Sunday, December 17, 2017
Gateway to Sikhism


9th December


1710 Baba Gurbakhash Singh (Banda Bahadur) escapes Mughal forces.
1946 Nehru introduces assurances for Sikhs in Constituent Assembly.

Pandit Jawaharlal Nehru introduced the following statement at a Constituent Asembly:

"Adequate safeguards would be provided for minorities in India. It was a declaration, a pledge and an undertaking before the world, a contract with millions of Indians, and therefore, in the nature of an oath, which we must keep,"
(Framing of Indian Constitution by B. Shiva Rao, pp. 181)

During the same assembly, he urged the announcement of the following statement;

"That the various territories of the union of India would be autonomous units with residuary powers,"

However, subsequent history has proven these statements to be a well-planned hoax.

1979 The Dal Khalsa in its first annual conference at Gurdaspur passed a resolution demanding the declaring of Amritsar as a "Holy City." The Youth (Dal Khalsa and the Sikh Students Federation) had long since been demanding the declaration that Amritsar was a Holy City. The SGPC chief, G. S. Tohra,' had met the Indian Prime Minister, Indira Gandhi, on September 24, 1980, and had asked her to make a declaration to that effect. When more than six months had passed and there was no movement in that case, the Sikh Youth decided to organise a procession to press the Sikh demand. A joint meeting of the Dal Khalsa and the Sikh Students decided to take out such a procession on May 31, 1981.

The Hindus opposed the Sikh demand asking for the declaration of Amritsar as a "Holy City." Simply to oppose the Sikh demand, the Hindus took out a procession at Amritsar on May 29, 1981. Ten thousand armed unruly Hindus raised abusive slogans against the Sikhs and Sikh symbols. One of the Hindu slogans asked the Sikhs to "get out of India: as India belonged to the Hindus." Besides provoking, insulting and vulgar slogan raising, the Hindu processionists attacked some of the Sikh buildings and wounded a large number of Sikh passersby.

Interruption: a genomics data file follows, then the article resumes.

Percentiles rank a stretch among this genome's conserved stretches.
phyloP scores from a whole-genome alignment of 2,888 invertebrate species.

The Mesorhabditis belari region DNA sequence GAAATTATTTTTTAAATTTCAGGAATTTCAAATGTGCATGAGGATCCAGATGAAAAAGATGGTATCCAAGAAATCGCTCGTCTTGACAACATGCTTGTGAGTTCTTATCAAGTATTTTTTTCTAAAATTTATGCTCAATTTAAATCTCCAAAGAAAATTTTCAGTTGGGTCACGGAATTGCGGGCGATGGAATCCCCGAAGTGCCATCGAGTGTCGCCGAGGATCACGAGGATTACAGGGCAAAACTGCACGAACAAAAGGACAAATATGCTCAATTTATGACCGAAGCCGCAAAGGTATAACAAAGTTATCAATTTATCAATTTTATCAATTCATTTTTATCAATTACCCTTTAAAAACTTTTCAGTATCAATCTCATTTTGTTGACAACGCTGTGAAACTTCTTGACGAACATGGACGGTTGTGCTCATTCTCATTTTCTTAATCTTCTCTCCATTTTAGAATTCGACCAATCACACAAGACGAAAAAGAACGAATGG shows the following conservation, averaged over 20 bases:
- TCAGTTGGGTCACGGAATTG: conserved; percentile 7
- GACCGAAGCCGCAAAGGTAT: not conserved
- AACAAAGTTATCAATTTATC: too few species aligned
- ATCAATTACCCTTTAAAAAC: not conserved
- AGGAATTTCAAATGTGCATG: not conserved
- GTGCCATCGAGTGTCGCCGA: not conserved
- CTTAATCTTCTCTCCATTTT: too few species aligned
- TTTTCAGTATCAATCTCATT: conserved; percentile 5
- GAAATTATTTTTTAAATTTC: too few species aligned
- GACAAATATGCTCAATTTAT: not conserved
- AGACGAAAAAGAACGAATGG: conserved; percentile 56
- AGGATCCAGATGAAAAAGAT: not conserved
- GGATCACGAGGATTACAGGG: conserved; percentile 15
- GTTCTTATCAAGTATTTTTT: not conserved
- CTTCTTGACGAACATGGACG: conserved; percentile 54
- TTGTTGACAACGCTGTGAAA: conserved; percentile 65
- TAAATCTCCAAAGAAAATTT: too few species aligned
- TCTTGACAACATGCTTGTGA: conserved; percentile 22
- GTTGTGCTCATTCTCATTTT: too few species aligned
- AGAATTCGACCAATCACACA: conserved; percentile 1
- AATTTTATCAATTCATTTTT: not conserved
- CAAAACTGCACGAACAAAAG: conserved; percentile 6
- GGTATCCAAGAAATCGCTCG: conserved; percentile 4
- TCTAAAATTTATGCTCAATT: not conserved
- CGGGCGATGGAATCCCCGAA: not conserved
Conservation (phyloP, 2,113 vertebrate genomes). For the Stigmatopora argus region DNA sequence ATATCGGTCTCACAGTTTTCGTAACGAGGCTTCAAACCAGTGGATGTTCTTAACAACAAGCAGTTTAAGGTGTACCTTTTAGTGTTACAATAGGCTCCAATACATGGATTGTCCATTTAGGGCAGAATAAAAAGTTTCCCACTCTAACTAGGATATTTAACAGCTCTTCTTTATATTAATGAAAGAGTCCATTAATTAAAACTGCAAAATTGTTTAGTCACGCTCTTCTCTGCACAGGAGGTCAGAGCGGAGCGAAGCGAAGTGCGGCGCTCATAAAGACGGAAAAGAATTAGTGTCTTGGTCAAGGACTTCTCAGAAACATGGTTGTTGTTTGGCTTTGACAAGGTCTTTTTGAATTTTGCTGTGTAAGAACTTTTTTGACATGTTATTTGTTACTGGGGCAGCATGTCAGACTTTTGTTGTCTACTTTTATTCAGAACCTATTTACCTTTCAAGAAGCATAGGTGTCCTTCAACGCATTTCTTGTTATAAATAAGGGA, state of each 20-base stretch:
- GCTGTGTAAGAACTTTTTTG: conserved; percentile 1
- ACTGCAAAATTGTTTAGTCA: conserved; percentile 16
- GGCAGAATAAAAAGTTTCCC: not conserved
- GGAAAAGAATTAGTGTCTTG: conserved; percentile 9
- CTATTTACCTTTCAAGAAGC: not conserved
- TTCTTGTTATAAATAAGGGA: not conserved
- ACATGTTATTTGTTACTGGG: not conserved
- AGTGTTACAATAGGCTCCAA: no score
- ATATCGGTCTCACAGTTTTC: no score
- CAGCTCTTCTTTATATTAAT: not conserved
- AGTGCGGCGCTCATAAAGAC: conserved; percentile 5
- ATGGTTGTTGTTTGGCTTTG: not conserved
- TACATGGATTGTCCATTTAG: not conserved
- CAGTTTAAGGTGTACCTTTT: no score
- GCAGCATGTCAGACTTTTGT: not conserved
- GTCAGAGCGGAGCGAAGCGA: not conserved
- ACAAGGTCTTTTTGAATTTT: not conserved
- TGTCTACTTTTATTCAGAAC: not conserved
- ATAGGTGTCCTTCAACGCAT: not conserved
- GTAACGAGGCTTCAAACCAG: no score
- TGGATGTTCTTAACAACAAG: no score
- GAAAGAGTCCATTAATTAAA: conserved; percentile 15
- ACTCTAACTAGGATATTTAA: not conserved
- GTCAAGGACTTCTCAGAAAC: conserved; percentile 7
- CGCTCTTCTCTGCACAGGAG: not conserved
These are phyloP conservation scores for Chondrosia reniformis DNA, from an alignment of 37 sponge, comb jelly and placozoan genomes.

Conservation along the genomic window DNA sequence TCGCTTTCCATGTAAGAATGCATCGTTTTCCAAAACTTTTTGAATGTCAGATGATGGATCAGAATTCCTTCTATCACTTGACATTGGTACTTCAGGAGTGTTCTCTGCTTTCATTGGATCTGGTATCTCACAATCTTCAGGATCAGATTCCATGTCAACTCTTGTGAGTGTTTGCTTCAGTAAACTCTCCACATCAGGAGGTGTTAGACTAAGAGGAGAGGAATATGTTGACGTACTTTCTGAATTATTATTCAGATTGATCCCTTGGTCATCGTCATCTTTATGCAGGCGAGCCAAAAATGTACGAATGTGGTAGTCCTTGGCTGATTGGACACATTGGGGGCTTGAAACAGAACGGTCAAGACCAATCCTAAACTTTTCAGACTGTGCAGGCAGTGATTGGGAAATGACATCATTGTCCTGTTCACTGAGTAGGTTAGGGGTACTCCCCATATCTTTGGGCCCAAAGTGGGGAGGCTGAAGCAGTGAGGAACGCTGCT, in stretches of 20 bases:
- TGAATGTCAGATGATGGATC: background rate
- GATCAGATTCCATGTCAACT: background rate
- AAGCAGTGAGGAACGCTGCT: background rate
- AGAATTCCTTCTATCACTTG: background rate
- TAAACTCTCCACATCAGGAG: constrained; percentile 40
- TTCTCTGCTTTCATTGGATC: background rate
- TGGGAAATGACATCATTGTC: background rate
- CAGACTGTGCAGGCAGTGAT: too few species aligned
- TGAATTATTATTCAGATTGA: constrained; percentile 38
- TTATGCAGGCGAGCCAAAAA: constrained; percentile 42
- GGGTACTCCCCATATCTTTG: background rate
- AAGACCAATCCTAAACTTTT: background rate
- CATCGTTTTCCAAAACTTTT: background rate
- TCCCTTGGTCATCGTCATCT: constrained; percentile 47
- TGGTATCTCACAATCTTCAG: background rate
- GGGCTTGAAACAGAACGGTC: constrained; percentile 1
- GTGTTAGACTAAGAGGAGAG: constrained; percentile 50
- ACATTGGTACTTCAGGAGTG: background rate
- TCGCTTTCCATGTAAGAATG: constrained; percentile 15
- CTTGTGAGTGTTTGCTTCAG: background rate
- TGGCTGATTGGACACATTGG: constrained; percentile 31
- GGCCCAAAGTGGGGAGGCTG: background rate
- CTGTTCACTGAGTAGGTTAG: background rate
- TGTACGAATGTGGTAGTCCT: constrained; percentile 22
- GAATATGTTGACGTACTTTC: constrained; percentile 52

-Ref. THE SIKHS' STRUGGLE FOR SOVEREIGNTY, An Historical Perspective By Dr. Harjinder Singh Dilgeer and Dr. Awatar Singh Sekhon Edited By: A.T. Kerr Page 110-119 will strive to be most comprehensive directory of Historical Gurudwaras and Non Historical Gurudwaras around the world.

The etymology of the term 'gurdwara' is from the words 'Gur (ਗੁਰ)' (a reference to the Sikh Gurus) and 'Dwara (ਦੁਆਰਾ)' (gateway in Gurmukhi), together meaning 'the gateway through which the Guru could be reached'. Thereafter, all Sikh places of worship came to be known as gurdwaras. brings to you a unique and comprehensive approach to explore and experience the word of God. It has the Sri Guru Granth Sahib Ji, Amrit Kirtan Gutka, Bhai Gurdaas Vaaran, Sri Dasam Granth Sahib and Kabit Bhai Gurdas . You can explore these scriptures page by page, by chapter index or search for a keyword. The Reference section includes Mahankosh, Guru Granth Kosh,and exegesis like Faridkot Teeka, Guru Granth Darpan and lot more.
Encyclopedias encapsulate accurate information in a given area of knowledge and have indispensable in an age which the volume and rapidity of social change are making inaccessible much that outside one's immediate domain of concentration.At the time when Sikhism is attracting world wide notice, an online reference work embracing all essential facets of this vibrant faithis a singular contribution to the world of knowledge.